Failover Virtual Networks in Hyper-V R2

martin05 used Ask the Experts™

I have used VMWare in the past for virtual environments however I have started to look into Hyper-V R2. What I am looking for is somewhere in hyper-v to add additional nic's to my newly created virtual network. In ESX if I created a new VM network I could assign multiple physical nic's to my newly created virtual network thus giving me redundancy if any of the nic's failed. In Hyper-V it only allows me to add 1 nic to 1 virtual network which is horrible as I have no redundancy on the virtual network if the nic fails and I also have multiple virtual networks when I only want 1 or 2 at most!

If there is a fix for this please let me in on the secret!

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In the hyper-V this is what happens,
While creating Virtual Networks of type External, You need to bind the Network to a physical NIC. You can only bind one external network to one Physical NIC.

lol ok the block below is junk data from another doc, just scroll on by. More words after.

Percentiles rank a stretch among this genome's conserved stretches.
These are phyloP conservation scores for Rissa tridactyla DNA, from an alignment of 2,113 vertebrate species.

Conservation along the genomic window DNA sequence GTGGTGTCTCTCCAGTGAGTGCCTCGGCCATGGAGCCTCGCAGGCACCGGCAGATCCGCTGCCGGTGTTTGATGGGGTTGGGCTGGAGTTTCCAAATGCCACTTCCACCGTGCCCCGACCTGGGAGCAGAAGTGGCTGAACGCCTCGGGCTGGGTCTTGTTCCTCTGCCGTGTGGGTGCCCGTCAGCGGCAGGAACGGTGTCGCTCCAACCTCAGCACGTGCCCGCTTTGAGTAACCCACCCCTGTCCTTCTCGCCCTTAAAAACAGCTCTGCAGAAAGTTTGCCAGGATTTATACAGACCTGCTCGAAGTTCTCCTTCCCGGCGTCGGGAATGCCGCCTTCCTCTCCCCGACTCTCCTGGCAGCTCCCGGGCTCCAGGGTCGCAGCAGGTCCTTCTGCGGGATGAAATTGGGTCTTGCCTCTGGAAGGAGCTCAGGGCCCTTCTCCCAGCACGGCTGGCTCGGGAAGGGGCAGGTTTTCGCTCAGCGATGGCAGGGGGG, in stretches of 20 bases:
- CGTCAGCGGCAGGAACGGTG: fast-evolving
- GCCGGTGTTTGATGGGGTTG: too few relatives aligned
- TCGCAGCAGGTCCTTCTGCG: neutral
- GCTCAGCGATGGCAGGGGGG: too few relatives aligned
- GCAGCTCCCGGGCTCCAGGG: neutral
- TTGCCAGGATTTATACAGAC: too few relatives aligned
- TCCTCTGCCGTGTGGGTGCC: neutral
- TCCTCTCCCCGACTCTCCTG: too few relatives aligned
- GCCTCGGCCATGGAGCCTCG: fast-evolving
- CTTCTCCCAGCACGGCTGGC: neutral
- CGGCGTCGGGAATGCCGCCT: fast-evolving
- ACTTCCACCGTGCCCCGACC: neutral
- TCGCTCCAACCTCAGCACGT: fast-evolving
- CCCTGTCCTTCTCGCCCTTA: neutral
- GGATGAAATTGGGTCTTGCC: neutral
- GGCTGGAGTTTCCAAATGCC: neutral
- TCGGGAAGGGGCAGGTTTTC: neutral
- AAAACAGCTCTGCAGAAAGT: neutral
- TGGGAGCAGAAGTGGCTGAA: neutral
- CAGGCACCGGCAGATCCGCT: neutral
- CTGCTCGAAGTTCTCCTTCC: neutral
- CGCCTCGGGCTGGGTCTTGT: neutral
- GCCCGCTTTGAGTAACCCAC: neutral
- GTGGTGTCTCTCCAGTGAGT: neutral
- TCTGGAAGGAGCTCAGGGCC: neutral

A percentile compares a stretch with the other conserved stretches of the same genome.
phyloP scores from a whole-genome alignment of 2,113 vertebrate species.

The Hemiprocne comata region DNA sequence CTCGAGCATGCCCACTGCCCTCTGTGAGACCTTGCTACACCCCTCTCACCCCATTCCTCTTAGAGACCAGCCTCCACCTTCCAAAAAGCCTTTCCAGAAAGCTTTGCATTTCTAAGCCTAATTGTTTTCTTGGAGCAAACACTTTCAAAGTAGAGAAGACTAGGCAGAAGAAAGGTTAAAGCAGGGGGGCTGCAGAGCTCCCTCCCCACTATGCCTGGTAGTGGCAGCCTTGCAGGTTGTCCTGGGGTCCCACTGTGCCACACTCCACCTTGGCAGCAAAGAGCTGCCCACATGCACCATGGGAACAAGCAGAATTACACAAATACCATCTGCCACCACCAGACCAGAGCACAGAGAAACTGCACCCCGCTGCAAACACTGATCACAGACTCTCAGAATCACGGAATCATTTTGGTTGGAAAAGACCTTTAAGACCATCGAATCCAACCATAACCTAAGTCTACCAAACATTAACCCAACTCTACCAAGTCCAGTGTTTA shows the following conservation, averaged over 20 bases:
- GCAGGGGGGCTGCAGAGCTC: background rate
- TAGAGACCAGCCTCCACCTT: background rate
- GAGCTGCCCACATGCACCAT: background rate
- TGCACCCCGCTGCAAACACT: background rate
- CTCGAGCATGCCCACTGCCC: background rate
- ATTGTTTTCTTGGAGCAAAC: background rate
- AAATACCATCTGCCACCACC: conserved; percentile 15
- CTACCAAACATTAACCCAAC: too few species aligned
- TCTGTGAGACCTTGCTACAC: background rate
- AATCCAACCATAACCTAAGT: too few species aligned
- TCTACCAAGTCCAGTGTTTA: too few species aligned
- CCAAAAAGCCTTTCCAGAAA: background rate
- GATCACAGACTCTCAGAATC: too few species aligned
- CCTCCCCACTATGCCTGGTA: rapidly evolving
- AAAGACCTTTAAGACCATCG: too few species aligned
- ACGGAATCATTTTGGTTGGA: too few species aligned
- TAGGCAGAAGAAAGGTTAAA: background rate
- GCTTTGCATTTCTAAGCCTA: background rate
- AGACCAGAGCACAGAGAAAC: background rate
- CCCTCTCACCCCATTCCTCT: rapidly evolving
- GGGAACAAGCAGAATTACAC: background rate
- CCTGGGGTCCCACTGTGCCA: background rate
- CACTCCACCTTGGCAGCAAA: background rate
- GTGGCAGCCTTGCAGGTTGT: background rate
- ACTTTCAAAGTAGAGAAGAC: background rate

When you select a physical NIC for use by Hyper-V, the host to takes down the current physical network interface and hand it over to Hyper-V to use as a virtual network "switch". Hyper-V removes all bindings from the NIC and binds the Microsoft Virtual Network Switch Protocol to that NIC, turning that into a virtual network switch. So in (virtual) reality it makes a (virtual) switch rather then a network.

As part of the default configuration, when you make an external network (switch), there is a check box saying "Allow management operating system to share this network adapter", this creates a new virtual network interface that connects to the virtual network switch. This is similar to a VM, where you assign a vNIC to the VM and connect it to a vSwitch, similary a vNIC is made for the Host and connected to the vSwitch. If you wish not to use this switch for Host Management Purposes you can simply uncheck the box during or after the creation of the virtual Network (vSwitch).

If you want to configure redundancy you can team the pNICs and then use the teamed NIC as the external Switch.

Hope that makes some sense.


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